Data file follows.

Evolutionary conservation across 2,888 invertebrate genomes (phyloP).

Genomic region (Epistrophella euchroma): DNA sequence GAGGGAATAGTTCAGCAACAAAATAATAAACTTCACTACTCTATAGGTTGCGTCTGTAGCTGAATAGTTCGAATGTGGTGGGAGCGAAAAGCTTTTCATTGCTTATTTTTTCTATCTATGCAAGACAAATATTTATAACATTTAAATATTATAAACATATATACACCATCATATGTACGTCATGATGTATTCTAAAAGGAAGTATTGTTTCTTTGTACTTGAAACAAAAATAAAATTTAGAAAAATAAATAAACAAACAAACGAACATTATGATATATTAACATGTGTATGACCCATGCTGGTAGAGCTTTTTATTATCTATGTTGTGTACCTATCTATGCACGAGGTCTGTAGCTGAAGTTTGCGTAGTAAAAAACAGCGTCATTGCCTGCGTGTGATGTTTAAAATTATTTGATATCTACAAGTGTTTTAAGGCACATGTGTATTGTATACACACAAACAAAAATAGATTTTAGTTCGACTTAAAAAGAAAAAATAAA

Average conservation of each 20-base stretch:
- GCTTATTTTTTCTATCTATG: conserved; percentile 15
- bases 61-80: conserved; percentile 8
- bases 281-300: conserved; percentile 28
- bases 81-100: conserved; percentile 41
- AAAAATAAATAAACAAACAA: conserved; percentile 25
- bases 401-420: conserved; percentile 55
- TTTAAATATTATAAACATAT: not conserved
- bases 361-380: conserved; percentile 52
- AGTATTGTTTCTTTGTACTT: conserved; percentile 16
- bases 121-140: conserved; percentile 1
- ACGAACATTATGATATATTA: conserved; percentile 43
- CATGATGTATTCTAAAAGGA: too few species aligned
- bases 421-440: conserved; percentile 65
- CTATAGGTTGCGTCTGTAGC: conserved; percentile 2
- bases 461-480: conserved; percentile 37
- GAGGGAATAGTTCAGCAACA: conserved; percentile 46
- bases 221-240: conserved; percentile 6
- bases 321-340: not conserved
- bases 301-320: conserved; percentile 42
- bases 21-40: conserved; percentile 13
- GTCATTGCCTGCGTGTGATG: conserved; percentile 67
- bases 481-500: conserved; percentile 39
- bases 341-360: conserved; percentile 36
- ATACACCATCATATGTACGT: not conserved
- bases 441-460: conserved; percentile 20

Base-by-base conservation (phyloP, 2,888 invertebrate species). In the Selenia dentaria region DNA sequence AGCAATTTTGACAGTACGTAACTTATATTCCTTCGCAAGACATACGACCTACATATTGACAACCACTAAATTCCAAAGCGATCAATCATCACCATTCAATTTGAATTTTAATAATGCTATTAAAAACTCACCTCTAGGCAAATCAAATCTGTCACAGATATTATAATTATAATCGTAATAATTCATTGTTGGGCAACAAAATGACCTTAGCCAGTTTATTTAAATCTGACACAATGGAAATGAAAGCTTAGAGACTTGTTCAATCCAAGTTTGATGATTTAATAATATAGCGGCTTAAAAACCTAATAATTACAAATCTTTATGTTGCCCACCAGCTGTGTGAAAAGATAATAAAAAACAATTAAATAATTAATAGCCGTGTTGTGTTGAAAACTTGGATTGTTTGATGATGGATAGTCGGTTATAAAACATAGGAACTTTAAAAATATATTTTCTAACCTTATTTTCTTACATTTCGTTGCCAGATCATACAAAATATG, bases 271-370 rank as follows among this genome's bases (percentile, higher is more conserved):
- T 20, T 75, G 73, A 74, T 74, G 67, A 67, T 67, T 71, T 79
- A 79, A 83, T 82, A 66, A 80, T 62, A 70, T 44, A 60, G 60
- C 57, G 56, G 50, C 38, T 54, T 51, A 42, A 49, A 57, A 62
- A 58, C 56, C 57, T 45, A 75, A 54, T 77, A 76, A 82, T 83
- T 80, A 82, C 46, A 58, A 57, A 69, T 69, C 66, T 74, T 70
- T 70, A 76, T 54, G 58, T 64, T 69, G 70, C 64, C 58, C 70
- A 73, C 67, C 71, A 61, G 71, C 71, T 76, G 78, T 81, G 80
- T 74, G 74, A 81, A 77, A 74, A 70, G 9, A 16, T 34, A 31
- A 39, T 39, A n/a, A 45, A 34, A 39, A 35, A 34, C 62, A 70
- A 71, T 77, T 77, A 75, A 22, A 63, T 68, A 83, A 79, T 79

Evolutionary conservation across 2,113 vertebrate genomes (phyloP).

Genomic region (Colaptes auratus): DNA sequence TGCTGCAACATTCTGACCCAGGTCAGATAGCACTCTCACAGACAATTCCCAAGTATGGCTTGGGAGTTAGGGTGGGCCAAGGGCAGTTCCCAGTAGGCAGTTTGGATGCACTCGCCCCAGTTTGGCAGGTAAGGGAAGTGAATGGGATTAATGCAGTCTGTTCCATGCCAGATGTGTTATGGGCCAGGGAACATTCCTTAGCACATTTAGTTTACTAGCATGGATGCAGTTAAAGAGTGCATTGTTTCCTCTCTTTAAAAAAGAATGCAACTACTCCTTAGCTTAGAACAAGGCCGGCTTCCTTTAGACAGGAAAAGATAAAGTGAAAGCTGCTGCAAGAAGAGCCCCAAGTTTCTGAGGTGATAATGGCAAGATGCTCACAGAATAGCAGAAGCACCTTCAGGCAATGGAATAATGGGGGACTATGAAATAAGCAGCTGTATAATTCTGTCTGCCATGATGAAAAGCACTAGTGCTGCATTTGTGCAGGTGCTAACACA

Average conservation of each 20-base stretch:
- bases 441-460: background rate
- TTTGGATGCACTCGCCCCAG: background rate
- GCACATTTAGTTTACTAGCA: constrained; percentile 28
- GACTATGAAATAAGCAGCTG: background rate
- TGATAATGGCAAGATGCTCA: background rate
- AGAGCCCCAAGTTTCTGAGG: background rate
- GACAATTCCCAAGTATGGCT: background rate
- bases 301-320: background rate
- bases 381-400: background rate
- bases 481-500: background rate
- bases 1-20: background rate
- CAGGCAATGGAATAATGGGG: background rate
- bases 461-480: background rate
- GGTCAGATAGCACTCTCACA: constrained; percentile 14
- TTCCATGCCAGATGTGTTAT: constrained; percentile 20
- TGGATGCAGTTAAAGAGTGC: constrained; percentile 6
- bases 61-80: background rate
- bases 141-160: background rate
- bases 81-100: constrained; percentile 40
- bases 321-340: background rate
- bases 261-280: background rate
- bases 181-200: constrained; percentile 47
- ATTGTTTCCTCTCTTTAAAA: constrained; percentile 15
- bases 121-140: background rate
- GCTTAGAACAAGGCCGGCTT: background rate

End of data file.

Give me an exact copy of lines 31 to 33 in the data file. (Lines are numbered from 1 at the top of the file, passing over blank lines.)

- A 79, A 83, T 82, A 66, A 80, T 62, A 70, T 44, A 60, G 60
- C 57, G 56, G 50, C 38, T 54, T 51, A 42, A 49, A 57, A 62
- A 58, C 56, C 57, T 45, A 75, A 54, T 77, A 76, A 82, T 83